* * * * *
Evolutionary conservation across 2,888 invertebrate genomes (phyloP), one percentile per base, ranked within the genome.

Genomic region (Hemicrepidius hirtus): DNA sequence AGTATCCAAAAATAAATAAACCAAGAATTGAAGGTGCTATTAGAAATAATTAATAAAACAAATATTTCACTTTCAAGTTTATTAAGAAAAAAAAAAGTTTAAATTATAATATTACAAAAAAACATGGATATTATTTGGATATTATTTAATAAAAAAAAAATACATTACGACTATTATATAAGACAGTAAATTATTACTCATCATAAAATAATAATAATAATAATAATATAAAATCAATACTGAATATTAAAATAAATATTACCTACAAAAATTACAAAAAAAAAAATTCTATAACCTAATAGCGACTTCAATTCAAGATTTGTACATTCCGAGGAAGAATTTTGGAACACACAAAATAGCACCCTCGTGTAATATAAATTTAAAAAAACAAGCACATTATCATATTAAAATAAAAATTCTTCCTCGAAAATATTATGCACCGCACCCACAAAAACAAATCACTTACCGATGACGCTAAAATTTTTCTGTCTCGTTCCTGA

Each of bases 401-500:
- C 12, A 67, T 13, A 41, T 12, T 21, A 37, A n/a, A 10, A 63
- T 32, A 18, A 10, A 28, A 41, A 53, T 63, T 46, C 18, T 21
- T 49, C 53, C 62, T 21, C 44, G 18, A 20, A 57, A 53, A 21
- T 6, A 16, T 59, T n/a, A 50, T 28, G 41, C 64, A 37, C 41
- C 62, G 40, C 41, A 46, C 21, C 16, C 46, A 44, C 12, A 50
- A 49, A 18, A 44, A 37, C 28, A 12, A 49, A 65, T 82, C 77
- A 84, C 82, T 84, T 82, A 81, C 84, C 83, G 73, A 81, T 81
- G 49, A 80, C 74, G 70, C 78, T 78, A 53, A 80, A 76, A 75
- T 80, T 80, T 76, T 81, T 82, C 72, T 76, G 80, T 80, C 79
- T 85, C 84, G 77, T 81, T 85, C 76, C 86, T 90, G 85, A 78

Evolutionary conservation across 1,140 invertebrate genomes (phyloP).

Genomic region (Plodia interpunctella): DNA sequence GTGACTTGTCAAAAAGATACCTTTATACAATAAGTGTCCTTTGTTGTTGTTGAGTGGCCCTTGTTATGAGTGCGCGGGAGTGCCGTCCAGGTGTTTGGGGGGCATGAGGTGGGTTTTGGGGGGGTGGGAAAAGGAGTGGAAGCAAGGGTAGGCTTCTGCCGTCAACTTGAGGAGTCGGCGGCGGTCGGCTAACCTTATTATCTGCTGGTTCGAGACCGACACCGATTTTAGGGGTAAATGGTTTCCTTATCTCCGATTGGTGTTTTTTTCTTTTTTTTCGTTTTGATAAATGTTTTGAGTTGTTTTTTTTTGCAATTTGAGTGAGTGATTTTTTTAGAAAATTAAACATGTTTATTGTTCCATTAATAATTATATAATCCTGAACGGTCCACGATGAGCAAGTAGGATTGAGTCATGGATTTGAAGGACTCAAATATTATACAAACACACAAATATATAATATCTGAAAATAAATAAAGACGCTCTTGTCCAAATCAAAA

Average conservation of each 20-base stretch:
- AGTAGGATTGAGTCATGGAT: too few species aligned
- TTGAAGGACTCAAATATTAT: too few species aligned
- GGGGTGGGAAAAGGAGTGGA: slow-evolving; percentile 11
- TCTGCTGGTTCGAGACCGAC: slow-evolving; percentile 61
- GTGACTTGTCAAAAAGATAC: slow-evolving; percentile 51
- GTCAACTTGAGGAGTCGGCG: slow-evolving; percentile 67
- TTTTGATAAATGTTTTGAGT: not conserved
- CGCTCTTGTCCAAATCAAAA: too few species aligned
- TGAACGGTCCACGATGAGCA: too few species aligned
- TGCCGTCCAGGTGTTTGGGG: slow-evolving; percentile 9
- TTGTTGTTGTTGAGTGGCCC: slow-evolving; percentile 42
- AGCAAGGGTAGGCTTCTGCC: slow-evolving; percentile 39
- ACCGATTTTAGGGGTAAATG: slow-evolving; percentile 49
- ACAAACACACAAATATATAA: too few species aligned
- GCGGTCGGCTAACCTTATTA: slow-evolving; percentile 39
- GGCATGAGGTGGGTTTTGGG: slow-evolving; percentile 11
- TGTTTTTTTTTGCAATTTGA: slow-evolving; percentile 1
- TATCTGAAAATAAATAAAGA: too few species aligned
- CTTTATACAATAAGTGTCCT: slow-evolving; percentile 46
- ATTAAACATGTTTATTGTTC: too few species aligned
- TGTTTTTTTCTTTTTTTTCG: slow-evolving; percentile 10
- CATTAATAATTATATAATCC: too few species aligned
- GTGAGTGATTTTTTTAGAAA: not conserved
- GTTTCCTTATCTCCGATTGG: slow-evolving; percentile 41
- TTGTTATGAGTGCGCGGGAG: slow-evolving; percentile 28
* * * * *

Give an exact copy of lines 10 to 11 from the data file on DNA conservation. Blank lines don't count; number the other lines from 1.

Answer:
- A 84, C 82, T 84, T 82, A 81, C 84, C 83, G 73, A 81, T 81
- G 49, A 80, C 74, G 70, C 78, T 78, A 53, A 80, A 76, A 75